A literature review of Mager (1984), Preparing instructional objectives.

Author: Cheryl Cottle
Date: 8/2/96

© copyright, 1996


This paper examines the use of objectives in the design and implementation of a delivery system. The performance objectives model defined by Mager (1984) is used as the paradigm to definite performance objectives in an instructional program. Mager (1984) objective paradigm includes the following characteristics, performance, conditions and criterion. These three characteristics of an objectives communicate the intended performance clearly enough to preclude misinterpretation (Mager, 1984).


Objectives are useful tools in the design, implementation and evaluation of an instructional program. They are useful in pointing to the content and procedures that will lead to useful instruction, in helping to manage the instructional process itself, and in helping to prepare the means of finding out whether the instruction is successful (Mager, 1984). Further, an objective communicates an intended instructional result to the readers, and is useful to the extent that it conveys to others a picture of what a successful learner will be able to do that is identical to the picture the objective writer has in mind and which allows us to make the largest number of decisions relevant to its achievement and measurement (Mager, 1984). Mager (1984) posits that a meaningful stated objective is one that succeeds in communicating the designer's intent; the best statement is the one that excludes the greatest number of possible meanings other than the intent. To convey the exact intent of the instructional package, Mager (1984) recommends that the following format should be used. To make an objective communicate an intent, three characteristics are included. The characteristics identified by Mager (1984) answers the questions: (1) What should the learner be able to do? (2) Under what conditions do you want the learner to be able to do it? (3) How well must it be done? The characteristics of each aspect of Mager, (1987) model of an objective is elaborated on, below.

Performance: An objective always says what a learner is expected to be able to do; the objective sometimes describes the product or result of the doing.

Conditions: An objective always describes the important conditions (if any) under which the performance is to occur.

Criteria: Whatever possible, an objective describes the criterion of acceptable performance by describing how well the learner must perform in order to be considered acceptable (Mager, 1984).

In sum, objectives are clear and communicate what the designer want to say about the instructional intents are (Mager, 1984).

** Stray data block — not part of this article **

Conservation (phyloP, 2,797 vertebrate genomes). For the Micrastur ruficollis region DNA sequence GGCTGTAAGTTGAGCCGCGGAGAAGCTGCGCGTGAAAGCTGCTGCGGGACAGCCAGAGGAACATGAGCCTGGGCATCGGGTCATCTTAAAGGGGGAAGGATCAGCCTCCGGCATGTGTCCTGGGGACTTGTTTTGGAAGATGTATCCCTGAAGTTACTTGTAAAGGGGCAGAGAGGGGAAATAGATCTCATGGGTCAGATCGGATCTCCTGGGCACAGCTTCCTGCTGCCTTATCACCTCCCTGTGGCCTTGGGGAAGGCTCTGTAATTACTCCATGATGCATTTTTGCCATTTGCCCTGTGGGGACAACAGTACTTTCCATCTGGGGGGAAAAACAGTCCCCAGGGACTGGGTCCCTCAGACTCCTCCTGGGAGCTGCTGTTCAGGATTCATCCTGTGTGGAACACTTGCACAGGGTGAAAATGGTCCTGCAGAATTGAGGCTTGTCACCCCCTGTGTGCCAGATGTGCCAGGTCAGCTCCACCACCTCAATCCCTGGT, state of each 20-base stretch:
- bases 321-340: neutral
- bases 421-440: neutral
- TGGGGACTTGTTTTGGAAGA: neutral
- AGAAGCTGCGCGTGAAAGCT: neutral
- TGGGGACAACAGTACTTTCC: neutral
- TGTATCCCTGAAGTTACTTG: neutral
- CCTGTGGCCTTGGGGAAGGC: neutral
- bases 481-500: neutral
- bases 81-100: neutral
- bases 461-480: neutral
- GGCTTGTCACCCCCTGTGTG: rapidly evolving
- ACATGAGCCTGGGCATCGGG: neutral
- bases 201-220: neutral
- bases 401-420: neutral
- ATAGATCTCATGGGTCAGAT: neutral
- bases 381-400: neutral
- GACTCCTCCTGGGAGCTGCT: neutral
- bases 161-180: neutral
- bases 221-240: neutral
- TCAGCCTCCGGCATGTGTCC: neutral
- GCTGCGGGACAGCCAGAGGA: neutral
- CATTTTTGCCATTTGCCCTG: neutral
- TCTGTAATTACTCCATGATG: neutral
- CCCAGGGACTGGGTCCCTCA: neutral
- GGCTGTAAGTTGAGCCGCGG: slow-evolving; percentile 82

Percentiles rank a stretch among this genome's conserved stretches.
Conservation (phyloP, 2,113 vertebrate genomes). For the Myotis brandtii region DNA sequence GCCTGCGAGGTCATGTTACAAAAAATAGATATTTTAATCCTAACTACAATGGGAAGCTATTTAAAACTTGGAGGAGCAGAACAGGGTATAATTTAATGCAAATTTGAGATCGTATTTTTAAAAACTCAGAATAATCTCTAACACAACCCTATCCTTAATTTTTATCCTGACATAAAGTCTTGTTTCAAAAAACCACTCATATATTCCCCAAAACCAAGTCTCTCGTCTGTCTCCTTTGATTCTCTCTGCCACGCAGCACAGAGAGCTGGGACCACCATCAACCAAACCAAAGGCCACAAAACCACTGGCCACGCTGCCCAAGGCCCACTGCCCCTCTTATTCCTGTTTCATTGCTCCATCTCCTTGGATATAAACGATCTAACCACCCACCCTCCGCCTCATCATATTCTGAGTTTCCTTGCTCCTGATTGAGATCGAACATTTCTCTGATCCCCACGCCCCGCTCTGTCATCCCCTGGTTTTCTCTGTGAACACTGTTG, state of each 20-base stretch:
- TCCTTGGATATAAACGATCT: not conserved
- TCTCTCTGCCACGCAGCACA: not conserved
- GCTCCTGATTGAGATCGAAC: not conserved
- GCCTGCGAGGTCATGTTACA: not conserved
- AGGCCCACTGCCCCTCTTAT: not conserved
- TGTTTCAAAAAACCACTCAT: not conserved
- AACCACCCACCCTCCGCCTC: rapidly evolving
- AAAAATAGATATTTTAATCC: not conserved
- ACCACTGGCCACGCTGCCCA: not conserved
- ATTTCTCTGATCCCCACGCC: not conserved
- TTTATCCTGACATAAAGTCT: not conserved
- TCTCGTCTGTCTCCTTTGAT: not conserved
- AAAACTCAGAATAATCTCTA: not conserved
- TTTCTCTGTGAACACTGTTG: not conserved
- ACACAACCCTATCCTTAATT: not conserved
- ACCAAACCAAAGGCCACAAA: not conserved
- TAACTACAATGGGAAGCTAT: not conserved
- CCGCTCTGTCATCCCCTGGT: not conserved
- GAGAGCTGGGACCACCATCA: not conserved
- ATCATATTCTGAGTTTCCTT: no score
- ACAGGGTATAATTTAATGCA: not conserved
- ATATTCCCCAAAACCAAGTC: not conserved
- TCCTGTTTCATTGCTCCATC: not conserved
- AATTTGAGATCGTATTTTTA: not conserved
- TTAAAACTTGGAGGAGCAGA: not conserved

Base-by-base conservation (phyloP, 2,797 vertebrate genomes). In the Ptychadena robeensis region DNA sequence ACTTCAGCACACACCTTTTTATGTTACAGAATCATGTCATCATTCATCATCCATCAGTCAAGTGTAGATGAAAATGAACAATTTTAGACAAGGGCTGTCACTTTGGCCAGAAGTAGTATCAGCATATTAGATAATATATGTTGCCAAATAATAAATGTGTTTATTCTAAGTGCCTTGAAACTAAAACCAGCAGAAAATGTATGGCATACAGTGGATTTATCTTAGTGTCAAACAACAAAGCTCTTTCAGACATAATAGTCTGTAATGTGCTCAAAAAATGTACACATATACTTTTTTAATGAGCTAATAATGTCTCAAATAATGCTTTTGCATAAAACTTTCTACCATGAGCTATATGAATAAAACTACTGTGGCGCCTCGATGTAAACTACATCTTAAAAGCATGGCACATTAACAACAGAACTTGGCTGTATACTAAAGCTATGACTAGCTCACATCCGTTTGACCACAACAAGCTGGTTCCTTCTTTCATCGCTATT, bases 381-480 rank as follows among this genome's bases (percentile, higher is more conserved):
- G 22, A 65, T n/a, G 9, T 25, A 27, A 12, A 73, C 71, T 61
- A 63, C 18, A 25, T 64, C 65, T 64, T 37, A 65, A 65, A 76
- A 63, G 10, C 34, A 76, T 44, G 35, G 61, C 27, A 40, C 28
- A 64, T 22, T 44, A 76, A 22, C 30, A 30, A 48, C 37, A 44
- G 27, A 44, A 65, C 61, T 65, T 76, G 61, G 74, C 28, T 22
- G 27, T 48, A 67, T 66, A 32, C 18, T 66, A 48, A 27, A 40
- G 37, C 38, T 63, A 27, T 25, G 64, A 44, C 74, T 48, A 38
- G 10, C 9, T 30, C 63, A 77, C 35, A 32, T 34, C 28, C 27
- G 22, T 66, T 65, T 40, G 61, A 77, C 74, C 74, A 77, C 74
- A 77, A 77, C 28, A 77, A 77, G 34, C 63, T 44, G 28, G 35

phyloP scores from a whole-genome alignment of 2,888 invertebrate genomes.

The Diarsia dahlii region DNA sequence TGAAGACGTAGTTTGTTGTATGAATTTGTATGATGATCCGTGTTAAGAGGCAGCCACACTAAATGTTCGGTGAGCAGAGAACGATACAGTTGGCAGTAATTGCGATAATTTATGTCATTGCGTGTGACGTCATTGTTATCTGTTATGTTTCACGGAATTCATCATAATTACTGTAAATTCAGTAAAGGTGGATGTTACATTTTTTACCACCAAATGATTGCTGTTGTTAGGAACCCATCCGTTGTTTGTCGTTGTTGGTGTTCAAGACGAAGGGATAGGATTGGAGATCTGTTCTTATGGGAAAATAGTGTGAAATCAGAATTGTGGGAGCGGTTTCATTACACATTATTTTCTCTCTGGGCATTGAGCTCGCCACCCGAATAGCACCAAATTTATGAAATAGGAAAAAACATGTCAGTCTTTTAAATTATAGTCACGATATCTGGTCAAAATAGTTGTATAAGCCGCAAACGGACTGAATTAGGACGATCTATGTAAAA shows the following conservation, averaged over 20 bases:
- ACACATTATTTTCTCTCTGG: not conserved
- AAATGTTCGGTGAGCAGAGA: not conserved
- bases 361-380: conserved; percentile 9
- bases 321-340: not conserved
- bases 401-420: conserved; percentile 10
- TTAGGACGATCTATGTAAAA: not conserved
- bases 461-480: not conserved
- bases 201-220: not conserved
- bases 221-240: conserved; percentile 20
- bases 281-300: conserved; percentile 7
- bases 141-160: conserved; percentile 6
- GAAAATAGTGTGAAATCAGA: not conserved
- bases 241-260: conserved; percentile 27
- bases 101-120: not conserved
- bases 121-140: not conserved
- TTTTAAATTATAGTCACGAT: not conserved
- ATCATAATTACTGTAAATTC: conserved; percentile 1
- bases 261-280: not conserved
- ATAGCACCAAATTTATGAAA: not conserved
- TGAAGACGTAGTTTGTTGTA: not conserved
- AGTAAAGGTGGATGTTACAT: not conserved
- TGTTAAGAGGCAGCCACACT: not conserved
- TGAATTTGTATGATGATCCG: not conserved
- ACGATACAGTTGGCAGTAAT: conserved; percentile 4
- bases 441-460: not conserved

In defining objectives to facilitate an instructional program, other design criteria are taken into consideration. They include, the content of the instruction, the behavioural objective of the instructional program, level of instruction, the entry level behaviour of learners, and other characteristics of the learner.


The formulation of objectives are dependent on the content of the instruction. If, for example the content include informational material to be learnt, or if it is strictly based on skills development or if it is a combination of both, the method of instruction will vary. It will include a delivery system that is based on instructor-led instruction or programme instruction, simulation, modeling or role play and or instructor-led instruction or programme instruction and roleplay, modeling or simulation consecutively. In any of the case scenario identified, the objectives can be different. In the design of an instructional program, the strategies and techniques are identified during the design phase of the instruction, and in order to do so it is important to be able to identify the objective to be achieved. The objectives also bear a close correlation to the behavioural objective; the success of the behavioural objective is measured by the objectives; what the learner is able to do or achieve after the training. To ensure that the behavioral goal is achieved, the success or failure of the objectives are used. Objectives are used to facilitate any revision process that may have to be implemented to redesign the program to meet its intended goal. The level of instruction, and age of the target audience also impinge on the objectives. However, in any design program these two indices should always be included as well as other characteristic of learners to ensure that the instruction is design to meet a specific audience with the specific background. The objectives further help to validate and make reliable the instructional material and testing procedure that is delivered.

REFERENCE: Mager, Robert F. (1984). Preparing Instructional Objectives. California: David S. Lake Publishers.